Understanding Metastatic CRC
When cancer spreads (metastasizes) the new tumor has the same type of abnormal cells as the primary tumor. When colorectal cancer spreads outside the colon or rectum, cancer cells are often found in nearby lymph nodes. If cancer cells have reached these nodes, they may also have spread to other lymph nodes, the liver, or other organs. For example, if colorectal cancer spreads to the liver, the cancer cells in the liver are actually colorectal cancer cells. The disease is metastatic colorectal cancer, not liver cancer and is treated as colorectal cancer, not liver cancer.
CRC, Module A, Pathophysiology
Is it IBD or IBS?
Patients frequently become mired in the alphabet soup of GI disorders. Particular confusion is found between IBD and IBS. Inflammatory bowel disease (IBD) is the name for diseases that cause inflammation in the small intestine and colon. IBD is different from irritable bowel syndrome (IBS). Unlike IBD, IBS does not cause:
- Other damage to the bowel
IBS is a less serious problem called a functional disorder. In IBS, the digestive system looks normal but does not work as it should.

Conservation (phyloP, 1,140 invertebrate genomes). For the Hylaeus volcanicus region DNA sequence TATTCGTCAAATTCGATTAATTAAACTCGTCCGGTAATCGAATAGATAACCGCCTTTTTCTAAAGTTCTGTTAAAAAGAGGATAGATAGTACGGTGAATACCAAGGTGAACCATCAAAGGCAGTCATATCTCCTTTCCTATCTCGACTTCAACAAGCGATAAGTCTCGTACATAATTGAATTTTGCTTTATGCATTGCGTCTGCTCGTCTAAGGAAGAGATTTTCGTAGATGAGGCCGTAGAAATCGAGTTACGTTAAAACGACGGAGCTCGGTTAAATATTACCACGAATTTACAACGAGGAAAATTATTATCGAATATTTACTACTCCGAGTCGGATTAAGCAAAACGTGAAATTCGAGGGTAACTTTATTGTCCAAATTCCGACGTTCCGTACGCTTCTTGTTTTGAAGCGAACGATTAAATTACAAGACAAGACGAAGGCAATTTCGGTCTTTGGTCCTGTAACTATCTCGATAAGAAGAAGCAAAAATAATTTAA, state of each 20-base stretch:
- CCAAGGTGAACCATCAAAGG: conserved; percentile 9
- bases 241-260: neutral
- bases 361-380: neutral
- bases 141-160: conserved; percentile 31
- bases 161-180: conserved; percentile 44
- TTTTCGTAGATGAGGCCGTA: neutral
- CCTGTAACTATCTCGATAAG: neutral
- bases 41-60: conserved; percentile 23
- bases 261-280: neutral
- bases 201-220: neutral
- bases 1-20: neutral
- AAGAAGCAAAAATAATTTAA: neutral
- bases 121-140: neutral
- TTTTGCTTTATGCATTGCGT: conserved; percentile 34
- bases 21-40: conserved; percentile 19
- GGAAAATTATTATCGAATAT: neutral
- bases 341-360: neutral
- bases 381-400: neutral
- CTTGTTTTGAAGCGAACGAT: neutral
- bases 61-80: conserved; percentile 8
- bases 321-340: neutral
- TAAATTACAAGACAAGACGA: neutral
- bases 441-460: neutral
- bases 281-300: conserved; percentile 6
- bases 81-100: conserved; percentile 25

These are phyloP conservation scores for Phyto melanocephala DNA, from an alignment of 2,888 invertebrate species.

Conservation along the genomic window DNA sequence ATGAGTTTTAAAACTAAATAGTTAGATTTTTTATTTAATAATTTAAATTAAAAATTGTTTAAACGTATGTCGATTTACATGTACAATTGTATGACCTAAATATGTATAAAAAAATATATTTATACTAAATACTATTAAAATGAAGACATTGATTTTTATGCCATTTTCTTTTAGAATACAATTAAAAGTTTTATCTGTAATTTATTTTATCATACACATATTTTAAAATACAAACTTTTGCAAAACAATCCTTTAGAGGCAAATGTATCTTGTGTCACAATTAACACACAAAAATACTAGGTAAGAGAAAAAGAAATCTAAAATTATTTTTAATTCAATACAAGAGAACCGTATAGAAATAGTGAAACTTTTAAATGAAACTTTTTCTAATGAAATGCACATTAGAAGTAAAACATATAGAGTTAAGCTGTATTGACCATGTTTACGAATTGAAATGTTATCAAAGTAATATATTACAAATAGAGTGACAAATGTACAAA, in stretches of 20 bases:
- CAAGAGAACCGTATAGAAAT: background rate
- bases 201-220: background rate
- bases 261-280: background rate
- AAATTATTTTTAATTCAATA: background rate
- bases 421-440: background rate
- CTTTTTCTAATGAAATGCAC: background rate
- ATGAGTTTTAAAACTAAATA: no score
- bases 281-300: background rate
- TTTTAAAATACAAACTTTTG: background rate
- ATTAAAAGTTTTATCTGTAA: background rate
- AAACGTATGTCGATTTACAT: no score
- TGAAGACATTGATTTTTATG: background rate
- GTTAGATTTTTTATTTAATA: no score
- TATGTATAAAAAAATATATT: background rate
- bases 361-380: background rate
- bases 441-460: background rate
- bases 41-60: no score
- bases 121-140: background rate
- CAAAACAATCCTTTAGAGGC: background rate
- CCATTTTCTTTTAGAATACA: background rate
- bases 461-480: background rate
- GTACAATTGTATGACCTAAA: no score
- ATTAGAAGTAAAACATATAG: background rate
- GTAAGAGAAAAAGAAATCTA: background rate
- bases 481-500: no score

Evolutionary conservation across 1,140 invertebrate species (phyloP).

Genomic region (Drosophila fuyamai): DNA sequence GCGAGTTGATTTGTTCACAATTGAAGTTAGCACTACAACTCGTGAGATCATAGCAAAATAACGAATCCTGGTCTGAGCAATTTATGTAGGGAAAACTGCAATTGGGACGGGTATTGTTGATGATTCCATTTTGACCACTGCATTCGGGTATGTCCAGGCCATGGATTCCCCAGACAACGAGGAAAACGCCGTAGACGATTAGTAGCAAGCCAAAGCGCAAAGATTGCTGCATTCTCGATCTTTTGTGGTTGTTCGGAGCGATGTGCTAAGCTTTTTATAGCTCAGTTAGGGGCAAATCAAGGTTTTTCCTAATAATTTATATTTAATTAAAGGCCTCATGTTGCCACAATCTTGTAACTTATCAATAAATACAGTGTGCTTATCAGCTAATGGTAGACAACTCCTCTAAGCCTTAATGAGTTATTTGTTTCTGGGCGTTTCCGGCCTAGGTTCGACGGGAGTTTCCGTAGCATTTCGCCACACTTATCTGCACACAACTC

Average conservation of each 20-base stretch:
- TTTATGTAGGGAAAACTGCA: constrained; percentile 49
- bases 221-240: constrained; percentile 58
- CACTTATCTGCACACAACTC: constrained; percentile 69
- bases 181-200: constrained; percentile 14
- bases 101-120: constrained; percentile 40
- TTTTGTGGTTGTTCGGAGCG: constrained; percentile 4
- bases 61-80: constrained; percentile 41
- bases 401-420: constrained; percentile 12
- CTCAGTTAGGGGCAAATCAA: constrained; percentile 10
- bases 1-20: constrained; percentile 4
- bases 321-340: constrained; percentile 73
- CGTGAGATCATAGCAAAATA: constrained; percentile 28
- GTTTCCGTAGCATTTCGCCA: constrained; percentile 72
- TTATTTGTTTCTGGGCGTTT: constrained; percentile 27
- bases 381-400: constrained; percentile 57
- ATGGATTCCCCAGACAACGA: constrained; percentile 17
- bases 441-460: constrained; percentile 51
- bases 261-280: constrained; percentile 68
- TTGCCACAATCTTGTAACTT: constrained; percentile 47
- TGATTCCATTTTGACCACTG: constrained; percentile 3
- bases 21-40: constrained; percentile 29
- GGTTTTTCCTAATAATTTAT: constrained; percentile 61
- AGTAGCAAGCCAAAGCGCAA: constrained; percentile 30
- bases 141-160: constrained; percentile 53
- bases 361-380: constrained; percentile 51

GI Disorders, Module A, UC
|Assessing the Uninsured’s “Assets”
Sometimes the patient’s status changes during the course of the hospitalization so this definitely is not an area to only address at admission. Uninsured and underinsured does not mean the individual cannot pay. While the mission of the hospital may be to provide charity care to those who cannot pay, identifying them can be a challenge. People may come into the hospital and say they don’t have a job, but they may have other assets. People may deny having tax records or paycheck stubs, but are self-employed and making an income.
[Reference: Hospital Revenue Cycle, Module B, Hospital Cash Flow]
Early Detection Pays off with CRC
The CDC reported that drops in colorectal cancer cases among people ages 50 to 75 coincided with increases in screening for the disease of those in that age group. Researchers also wrote in the Morbidity and Mortality Weekly Report that the death rate from colorectal cancer decreased from 19 to 16.7 people per 100,000 cases during that time. Los Angeles Times (7/6)
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CM Excellence® Series:
» Principles of Case
» Patient Advocacy
» Utilization Management
» Discharge Planning
» Hospital Revenue Cycle
» Behavioral Health
» Colorectal Cancer
» CV Risk: Stroke & MI
» EOL & Palliative
» GI Disorders
» Heart Failure
» Multiple Sclerosis
» Obesity Management
» Pain Management
» Rheumatoid Arthritis
» Women’s Health
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